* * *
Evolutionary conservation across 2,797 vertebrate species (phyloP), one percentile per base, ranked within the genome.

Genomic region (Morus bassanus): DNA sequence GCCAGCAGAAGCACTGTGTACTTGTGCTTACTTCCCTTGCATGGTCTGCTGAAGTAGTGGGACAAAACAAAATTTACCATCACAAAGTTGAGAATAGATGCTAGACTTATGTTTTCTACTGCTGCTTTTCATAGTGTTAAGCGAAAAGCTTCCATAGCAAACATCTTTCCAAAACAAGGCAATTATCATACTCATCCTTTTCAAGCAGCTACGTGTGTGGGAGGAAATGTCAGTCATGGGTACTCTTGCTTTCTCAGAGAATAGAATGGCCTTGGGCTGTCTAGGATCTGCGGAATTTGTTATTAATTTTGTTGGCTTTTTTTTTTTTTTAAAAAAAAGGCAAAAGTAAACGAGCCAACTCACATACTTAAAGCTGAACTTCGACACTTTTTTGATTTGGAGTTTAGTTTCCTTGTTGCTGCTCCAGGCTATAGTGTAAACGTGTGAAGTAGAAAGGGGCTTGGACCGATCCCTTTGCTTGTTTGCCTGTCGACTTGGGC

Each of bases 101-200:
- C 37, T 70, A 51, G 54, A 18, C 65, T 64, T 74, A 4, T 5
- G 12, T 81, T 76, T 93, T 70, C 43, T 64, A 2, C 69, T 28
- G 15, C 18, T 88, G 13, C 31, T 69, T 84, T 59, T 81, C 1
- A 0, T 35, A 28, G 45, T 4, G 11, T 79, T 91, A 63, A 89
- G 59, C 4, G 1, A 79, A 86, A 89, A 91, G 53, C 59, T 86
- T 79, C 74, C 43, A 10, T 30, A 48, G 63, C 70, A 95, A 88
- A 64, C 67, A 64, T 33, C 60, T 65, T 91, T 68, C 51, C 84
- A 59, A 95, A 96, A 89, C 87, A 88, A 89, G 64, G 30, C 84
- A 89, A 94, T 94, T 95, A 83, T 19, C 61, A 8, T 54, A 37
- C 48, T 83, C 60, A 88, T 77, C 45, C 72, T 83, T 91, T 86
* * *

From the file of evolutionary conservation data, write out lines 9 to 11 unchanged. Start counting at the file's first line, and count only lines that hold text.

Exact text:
- T 79, C 74, C 43, A 10, T 30, A 48, G 63, C 70, A 95, A 88
- A 64, C 67, A 64, T 33, C 60, T 65, T 91, T 68, C 51, C 84
- A 59, A 95, A 96, A 89, C 87, A 88, A 89, G 64, G 30, C 84